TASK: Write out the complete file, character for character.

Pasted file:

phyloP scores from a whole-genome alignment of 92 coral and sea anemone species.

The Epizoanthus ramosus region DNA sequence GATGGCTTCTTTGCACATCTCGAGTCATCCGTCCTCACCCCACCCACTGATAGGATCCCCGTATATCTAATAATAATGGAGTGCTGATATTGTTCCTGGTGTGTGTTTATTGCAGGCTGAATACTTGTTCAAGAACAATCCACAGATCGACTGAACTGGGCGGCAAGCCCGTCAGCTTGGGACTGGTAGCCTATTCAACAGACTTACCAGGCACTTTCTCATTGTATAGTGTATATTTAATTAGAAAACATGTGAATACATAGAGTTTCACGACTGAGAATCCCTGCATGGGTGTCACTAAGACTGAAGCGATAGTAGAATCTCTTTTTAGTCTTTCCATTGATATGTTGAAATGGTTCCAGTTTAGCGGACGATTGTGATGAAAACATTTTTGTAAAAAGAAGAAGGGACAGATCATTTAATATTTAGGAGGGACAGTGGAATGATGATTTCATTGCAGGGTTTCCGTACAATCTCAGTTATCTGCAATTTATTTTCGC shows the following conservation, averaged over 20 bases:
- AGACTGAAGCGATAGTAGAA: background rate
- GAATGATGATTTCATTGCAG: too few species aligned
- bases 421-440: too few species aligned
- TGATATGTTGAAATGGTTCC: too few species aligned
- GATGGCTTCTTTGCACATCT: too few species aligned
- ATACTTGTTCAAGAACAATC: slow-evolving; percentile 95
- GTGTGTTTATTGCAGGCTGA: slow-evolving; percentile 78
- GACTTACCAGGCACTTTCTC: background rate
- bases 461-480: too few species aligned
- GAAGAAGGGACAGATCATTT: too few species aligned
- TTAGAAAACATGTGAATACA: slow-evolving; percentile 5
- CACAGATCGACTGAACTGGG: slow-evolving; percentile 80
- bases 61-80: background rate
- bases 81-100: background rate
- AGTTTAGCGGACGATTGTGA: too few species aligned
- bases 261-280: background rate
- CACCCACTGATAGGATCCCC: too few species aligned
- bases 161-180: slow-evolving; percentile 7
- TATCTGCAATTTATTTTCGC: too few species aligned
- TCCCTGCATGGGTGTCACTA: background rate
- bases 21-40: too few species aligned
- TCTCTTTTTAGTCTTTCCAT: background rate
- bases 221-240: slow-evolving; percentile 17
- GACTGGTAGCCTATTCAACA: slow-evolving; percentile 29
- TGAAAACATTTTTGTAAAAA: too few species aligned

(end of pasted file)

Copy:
phyloP scores from a whole-genome alignment of 92 coral and sea anemone species.

The Epizoanthus ramosus region DNA sequence GATGGCTTCTTTGCACATCTCGAGTCATCCGTCCTCACCCCACCCACTGATAGGATCCCCGTATATCTAATAATAATGGAGTGCTGATATTGTTCCTGGTGTGTGTTTATTGCAGGCTGAATACTTGTTCAAGAACAATCCACAGATCGACTGAACTGGGCGGCAAGCCCGTCAGCTTGGGACTGGTAGCCTATTCAACAGACTTACCAGGCACTTTCTCATTGTATAGTGTATATTTAATTAGAAAACATGTGAATACATAGAGTTTCACGACTGAGAATCCCTGCATGGGTGTCACTAAGACTGAAGCGATAGTAGAATCTCTTTTTAGTCTTTCCATTGATATGTTGAAATGGTTCCAGTTTAGCGGACGATTGTGATGAAAACATTTTTGTAAAAAGAAGAAGGGACAGATCATTTAATATTTAGGAGGGACAGTGGAATGATGATTTCATTGCAGGGTTTCCGTACAATCTCAGTTATCTGCAATTTATTTTCGC shows the following conservation, averaged over 20 bases:
- AGACTGAAGCGATAGTAGAA: background rate
- GAATGATGATTTCATTGCAG: too few species aligned
- bases 421-440: too few species aligned
- TGATATGTTGAAATGGTTCC: too few species aligned
- GATGGCTTCTTTGCACATCT: too few species aligned
- ATACTTGTTCAAGAACAATC: slow-evolving; percentile 95
- GTGTGTTTATTGCAGGCTGA: slow-evolving; percentile 78
- GACTTACCAGGCACTTTCTC: background rate
- bases 461-480: too few species aligned
- GAAGAAGGGACAGATCATTT: too few species aligned
- TTAGAAAACATGTGAATACA: slow-evolving; percentile 5
- CACAGATCGACTGAACTGGG: slow-evolving; percentile 80
- bases 61-80: background rate
- bases 81-100: background rate
- AGTTTAGCGGACGATTGTGA: too few species aligned
- bases 261-280: background rate
- CACCCACTGATAGGATCCCC: too few species aligned
- bases 161-180: slow-evolving; percentile 7
- TATCTGCAATTTATTTTCGC: too few species aligned
- TCCCTGCATGGGTGTCACTA: background rate
- bases 21-40: too few species aligned
- TCTCTTTTTAGTCTTTCCAT: background rate
- bases 221-240: slow-evolving; percentile 17
- GACTGGTAGCCTATTCAACA: slow-evolving; percentile 29
- TGAAAACATTTTTGTAAAAA: too few species aligned